I have a bunch of Magic Eye tubes and was wondering what to do with them. An audio VU meter with a microphone pickup could make a nice magical flickering display as I originally described here: An Angel Dancing On a Pin Head.
The example Rusky circuit works, but it needs much more gain to work with a microphone and it needs a power supply of sorts. So, I dusted the old circuit off, hooked up a little triode as an amplifier to drive the display tube and my prototype works nicely. Moving the resultant rat's nest from the breadboard into a proper display case is another matter though.
The 6E1P / EM80 is super simple, since the Target and Anode are connected together internally, so you don't have to. It operates at a rather high 250V:
- Pin 1: Gate
- Pin 2: Cathode
- Pins 4, 5: Heater
- Pin 7: Anode
- Pin 9: Screen
Viewed from the bottom pin side, the pins are numbered clock wise, starting at the gap on the right.
The 6N21B miniature dual valve pin-out is as follows:
- Pin 1: k1
- Pin 2: s
- Pin 3: g1
- Pin 4: a1
- Pin 5: h
- Pin 6: k2
- Pin 7: no pin
- Pin 8: g2
- Pin 9: a2
- Pin 10: h
Because the double triode is physically small, the operating voltage is lower than normal at 'only' 100V.
For a little toy like this, a pair of huge transformers will increase the cost and their bulk will detract from the whole idea, so I made a simple direct mains powered supply - shocking, eh...
A magic eye tube is a tiny cathode ray tube as in old TV sets and requires a very high operating voltage. So I used a voltage doubler on the 220 V mains. That ensures that the electrons have sufficient kinetic energy to penetrate surface pollutants and stimulate the ancient zinc oxide fluorescent display properly. High voltage capacitors are costly and one 630V electrolytic could cost as much as a transformer. Put two identical(!) 315 V caps in series - much cheaper.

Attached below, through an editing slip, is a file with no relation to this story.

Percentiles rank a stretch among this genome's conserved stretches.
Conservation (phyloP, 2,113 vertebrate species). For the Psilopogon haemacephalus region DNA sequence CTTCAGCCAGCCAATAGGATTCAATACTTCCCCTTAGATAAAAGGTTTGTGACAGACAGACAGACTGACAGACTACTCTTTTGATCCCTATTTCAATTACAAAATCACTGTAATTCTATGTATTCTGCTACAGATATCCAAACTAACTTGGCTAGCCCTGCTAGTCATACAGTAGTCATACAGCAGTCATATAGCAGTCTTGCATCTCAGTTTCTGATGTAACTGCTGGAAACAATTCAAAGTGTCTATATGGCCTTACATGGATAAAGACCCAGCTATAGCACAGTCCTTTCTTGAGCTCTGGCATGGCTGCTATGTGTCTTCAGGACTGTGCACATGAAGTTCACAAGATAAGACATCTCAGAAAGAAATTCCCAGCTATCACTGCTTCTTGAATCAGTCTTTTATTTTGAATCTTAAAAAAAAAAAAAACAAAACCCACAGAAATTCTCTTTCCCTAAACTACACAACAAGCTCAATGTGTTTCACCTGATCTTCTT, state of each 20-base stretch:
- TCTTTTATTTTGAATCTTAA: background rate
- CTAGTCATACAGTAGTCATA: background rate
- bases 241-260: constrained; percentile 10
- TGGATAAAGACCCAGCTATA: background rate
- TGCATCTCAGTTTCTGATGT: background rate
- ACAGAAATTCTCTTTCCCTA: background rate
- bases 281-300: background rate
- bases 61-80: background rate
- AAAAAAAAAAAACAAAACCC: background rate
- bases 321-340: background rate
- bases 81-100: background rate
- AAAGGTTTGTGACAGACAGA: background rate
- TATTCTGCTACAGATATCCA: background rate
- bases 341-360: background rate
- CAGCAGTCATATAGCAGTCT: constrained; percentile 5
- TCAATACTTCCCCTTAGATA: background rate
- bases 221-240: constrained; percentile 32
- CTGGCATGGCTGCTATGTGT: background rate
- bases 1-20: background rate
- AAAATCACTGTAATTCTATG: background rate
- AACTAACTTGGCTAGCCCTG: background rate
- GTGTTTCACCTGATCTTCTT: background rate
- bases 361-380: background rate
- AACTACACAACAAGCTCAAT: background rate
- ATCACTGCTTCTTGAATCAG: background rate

The miniature triode needs a much lower voltage, so I made a simple half wave rectifier for that. So far - fairly standard. The triode output is envelope detected to create a negative voltage to drive the display tube gate - any small signal diode will work - a 1N4148 is cheap. You can put a trimmer on the display tube cathode to adjust the DC bias and together with the input volume control, get the shadow to flicker properly.
The heaters require about 300 mA (I have measured 280 to 370 mA) at 6.3 V. So for that, I made a simple triac light dimmer circuit (test it with a light bulb and set it to minimum) with the two heaters in series (I used a quadrac - one less part). To get the right current, install a 1 Ohm resistor in series with the tubes, measure the RMS voltage over it and tweak the trimmer - then maybe put a spot of glue/wax on it.
The fuse and chokes provide some protection and spike/triac noise filtering. You can wind your own chokes - a few turns on a ferrite toroid or ferrite cable clamp (easier to wind, since you can wind it while it is open!) is all that's needed.
Another (more expensive) solution, which avoids the triac noise, is to use a series capacitor to power the heaters. You would need to use a capacitor that can handle the continuous current and high voltage. You need to hook the tubes to a power supply at 6.3 V and measure the current once they warmed up and then select a suitable series element. One possibility is a 4 uF Motor Run Film Capacitor Mouser Part No: 80-C276CC34400AA0J. Here is the formula: C uF = 159155 x 0.3A / 50 Hz x sqrt(230V^2 - 12.6V^2) = 4.16 uF
As with any thermionic valve circuit, this one is dangerously 'hot' and noisy. So when this toy is running, keep yer cotton picken fingers in yer pokkets - else you will be sorry. I have a rubber mat on my shop floor, got zapped a few times and I'm still here...